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The Virginia SBDC Network curated these suggestions and approaches to support employers as they navigate through the challenges of recruiting and retaining employees as the economy reopens.

 Job Posting and Hiring

  • Emphasize company values and culture
  • Promote to underemployed populations – ie: retirees, military spouses, caregivers, college students/recent graduates, individuals with disabilities
  • Include the wage/salary, benefits and job duties in the job advertisement
  • Highlight flexibility (ie: hours, work from home)
  • Offer time-delayed signing bonus and other one-time incentives
  • Offer competitive salary/wages and benefits
  • Structure interview process to include assessments for organizational fit

Employee Retention

  • Provide competitive salary/wages
  • Contribute toward employee benefits
  • Offer a referral bonus for successful hires
  • Define a career path to incentivize long-term work
  • Provide timely feedback for an employee’s performance
  • Provide on-the-job training and other personal growth tools
  • Substitute salary with non-cash reimbursement that can be written off as business expenses, such as: phone credit; travel credit; health and wellness credit

Refine and Adapt Business Model

  • review and understand the business financial reports
  • look for ways to help manage costs (with the help of an SBDC advisor)
  • Vendor discounts – ask for better terms from suppliers
  • find efficiencies in bulk purchases or timely purchases
  • have an understanding of cost of goods sold and a plan for what cost of goods sold should be – find national averages
  • use point of sale system to track inventory rather than manually tracking
  • increase online sales to help lower labor costs
  • training to drive efficiency
  • employee leasing – pooled rates on labor expenses
  • upselling to drive more sales
  • create product or service bundles to help generate sales without increasing labor
  • use subscription or annual sales
  • offer ancillary products from other small businesses
  • partner with other businesses to sell your products
  • leverage low or no-cost marketing such as social media
  • communicate with consumers and pass along costs as a Fair Wage Fee (See examples below)
  • look for Employer Tax incentives
  • Source: Quick Tips for Adapting to the $15 Minimum Wage– Florida SBDC at UNF (Video)

Business Model (SBDC Tools and Resources)

  • Leverage resources, i.e.: tax credits, job training incentives (Virginia Career Readiness Center, VEC)
  • Analyze financials for cost savings or new revenues to off-set increase in personnel costs (GrowthWheel sheets, Profit Cents analysis)
  • Move business model toward high revenue streams (GrowthWheel sheets, Profit Cents Analysis)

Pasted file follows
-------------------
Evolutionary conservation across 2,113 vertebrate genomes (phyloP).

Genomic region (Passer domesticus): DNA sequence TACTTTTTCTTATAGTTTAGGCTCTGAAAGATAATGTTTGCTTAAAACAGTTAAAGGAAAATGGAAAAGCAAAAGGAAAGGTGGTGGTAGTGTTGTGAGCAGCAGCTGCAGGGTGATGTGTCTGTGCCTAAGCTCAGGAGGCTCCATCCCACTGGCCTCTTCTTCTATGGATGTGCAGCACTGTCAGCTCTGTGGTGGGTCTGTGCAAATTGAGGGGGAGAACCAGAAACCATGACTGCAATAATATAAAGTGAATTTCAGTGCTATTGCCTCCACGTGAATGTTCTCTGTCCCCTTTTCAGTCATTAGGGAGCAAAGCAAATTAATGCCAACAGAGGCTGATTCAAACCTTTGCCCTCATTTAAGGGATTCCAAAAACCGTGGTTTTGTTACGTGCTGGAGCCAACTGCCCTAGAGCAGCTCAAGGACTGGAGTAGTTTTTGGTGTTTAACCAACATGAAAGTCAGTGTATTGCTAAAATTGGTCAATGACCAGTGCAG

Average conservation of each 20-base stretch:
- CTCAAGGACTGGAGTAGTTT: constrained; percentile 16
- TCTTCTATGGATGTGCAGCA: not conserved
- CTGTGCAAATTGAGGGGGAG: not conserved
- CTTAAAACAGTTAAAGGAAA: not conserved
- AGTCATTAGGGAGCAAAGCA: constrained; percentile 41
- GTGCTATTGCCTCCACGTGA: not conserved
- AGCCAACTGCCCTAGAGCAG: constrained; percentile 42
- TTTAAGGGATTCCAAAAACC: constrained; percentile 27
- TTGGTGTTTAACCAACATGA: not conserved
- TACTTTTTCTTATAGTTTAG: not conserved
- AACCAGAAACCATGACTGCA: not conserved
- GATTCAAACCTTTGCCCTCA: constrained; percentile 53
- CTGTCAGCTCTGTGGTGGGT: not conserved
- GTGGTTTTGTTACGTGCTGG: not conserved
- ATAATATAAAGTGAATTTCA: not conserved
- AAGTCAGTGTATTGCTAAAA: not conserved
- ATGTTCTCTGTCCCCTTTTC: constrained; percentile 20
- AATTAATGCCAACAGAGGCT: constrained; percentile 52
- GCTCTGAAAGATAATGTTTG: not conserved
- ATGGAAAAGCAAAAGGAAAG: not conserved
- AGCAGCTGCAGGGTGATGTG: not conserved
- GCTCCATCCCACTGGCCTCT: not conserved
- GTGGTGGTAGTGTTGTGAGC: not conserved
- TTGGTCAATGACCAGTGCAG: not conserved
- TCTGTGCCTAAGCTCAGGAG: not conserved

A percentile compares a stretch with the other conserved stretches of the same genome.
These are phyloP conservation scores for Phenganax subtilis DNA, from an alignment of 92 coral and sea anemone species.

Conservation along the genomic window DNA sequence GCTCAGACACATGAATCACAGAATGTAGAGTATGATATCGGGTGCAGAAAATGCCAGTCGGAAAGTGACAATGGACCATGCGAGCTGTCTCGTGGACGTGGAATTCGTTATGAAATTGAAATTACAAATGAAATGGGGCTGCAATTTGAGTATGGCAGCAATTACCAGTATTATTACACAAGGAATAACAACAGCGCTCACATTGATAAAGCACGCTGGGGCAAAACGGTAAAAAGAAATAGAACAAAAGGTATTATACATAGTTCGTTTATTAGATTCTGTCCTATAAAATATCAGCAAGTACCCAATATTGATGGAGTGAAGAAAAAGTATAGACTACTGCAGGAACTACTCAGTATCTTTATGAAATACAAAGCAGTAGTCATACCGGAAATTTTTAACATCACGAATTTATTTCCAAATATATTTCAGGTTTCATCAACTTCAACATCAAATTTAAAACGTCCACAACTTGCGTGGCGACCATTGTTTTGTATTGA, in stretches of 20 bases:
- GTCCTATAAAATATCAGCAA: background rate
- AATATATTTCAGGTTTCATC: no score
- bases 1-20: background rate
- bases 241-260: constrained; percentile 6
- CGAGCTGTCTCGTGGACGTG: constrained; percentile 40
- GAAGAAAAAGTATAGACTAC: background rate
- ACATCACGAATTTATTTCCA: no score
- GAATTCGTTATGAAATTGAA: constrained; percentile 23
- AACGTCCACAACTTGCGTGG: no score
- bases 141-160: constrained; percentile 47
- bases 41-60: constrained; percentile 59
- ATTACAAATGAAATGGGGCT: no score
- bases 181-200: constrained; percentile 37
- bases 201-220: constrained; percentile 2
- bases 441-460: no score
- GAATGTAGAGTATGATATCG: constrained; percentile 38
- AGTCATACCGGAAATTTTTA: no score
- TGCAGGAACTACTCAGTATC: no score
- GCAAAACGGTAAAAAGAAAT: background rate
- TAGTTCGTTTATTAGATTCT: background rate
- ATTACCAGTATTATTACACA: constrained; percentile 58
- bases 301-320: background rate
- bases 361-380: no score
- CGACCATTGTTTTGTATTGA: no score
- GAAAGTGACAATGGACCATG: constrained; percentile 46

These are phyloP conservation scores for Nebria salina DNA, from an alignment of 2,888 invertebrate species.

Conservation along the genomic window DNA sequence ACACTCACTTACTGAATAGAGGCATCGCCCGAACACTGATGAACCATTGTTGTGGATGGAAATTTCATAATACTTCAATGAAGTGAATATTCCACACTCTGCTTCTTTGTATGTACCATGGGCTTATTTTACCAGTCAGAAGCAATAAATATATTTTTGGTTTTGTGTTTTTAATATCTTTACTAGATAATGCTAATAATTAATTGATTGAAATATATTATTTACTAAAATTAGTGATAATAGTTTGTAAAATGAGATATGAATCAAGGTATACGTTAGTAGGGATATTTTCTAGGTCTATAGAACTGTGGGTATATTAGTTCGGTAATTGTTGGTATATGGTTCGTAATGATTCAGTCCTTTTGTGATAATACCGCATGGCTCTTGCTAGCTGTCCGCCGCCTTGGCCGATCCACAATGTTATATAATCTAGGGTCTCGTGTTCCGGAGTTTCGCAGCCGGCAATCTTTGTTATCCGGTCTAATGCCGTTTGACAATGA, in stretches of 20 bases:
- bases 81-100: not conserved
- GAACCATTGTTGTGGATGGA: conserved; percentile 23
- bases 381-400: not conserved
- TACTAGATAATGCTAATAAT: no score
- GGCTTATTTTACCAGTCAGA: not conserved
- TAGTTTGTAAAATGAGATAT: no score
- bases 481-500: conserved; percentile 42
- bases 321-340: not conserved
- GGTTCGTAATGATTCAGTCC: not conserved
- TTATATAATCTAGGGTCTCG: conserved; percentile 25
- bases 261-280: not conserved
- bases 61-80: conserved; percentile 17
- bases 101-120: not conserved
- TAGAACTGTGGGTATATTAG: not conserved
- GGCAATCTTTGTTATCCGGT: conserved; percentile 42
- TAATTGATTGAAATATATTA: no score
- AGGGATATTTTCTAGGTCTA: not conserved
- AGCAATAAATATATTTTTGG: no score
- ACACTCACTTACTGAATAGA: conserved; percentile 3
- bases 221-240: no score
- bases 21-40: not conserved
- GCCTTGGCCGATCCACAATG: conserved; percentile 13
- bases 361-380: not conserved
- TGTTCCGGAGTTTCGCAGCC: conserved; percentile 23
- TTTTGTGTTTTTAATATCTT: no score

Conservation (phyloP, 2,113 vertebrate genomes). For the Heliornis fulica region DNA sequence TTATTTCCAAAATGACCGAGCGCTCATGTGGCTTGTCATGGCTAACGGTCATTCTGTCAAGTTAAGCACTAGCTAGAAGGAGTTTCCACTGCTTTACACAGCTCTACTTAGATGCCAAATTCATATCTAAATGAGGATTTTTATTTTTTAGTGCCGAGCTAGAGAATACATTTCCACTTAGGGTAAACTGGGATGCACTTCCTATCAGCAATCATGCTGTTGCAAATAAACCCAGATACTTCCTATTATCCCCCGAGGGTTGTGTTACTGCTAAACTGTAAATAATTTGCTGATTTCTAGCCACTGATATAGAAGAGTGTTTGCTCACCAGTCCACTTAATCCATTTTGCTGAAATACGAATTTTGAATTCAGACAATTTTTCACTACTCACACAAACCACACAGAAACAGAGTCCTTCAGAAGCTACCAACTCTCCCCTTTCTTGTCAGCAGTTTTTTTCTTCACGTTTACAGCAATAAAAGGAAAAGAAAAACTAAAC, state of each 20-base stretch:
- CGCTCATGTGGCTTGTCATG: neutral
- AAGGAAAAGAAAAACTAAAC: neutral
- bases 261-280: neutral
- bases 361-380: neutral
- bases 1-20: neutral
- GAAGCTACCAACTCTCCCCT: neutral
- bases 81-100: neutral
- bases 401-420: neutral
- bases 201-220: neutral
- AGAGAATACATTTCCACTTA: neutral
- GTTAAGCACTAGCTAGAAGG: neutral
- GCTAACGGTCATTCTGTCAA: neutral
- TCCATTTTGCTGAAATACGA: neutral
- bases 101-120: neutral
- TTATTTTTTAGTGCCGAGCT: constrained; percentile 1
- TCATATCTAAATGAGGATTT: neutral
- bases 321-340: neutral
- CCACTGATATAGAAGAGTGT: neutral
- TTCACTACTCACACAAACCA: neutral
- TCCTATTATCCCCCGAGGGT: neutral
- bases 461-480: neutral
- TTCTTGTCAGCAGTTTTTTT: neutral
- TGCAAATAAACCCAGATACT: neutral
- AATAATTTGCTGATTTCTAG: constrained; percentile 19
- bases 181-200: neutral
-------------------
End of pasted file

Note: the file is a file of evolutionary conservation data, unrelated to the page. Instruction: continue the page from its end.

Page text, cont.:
• Understand local hiring conditions and competition (Virginia Career Readiness Center; VEC)
  • Understand industry trends (SBDCNet and IBISWorld industry research)
  • Communicate with consumers and pass along costs as a Fair Wage Fee (see attached)

Fair Wage Fee example messages:

To provide fair, living hourly wages for all staff, we have adjusted our model to include a 15% Fair Wage Fee on each order. Rather than paying the tipped minimum wage of $2.13/hour, the average hourly wage at Caboose is $15/hr.  In this model, tipping is not required, though much appreciated.  Caboose Brewing Company, Vienna, VA

Why 22%?  We believe the traditional restaurant compensation model is broken. It fails to provide the kind of stability and equality of pay we owe to our employees. There is currently a deep pay disparity between those working behind the scenes, in kitchens and dish rooms, and our front-of-house service staff, despite both teams being critical to the guest experience. This is largely a product of the customary tipping system in the U.S. — a system that data has shown suffers from bias and discrimination and which this pandemic has laid bare the vulnerabilities. We feel compelled to offer a different business model to our employees, our community, and the industry as a whole; one that ensures workers receive fair and equitable pay in a transparent way.

 At Eastern Point, we offer all of our hourly team members between $17 and $21 an hour, and work to offer them sufficient hours of work per week to earn a living wage.  We cover 50% of health, dental and vision insurance premiums for our hourly team members after 90 days of employment and 100% of those premiums for our managers after 30 days. We believe good pay and an open dialogue leads to a stronger, happier team, and ultimately, a better experience for you as a guest.

A 22% living wage charge is added to all dine-in, take-out and delivery orders, instead of manipulating menu prices. This 22% goes directly to payroll and benefits for our team—100% of it. We aim to increase benefits as the business becomes more stab, once we are able to get to the other side of this pandemic.  Based on our experience and research, we think this is the best way to help bring positive change to the hospitality industry. 

 Should you tip too? You are welcome to add gratuity, we will split it evenly among the hourly team members working during that shift. Our managers never receive any portion of the tips left for the hourly team.

We will continue to seek new and innovative ways of operating restaurants that create a better life for employees and a better community for our neighbors and guests.

Thank you for supporting us in this journey. The Duck and The Peach, Washington, DC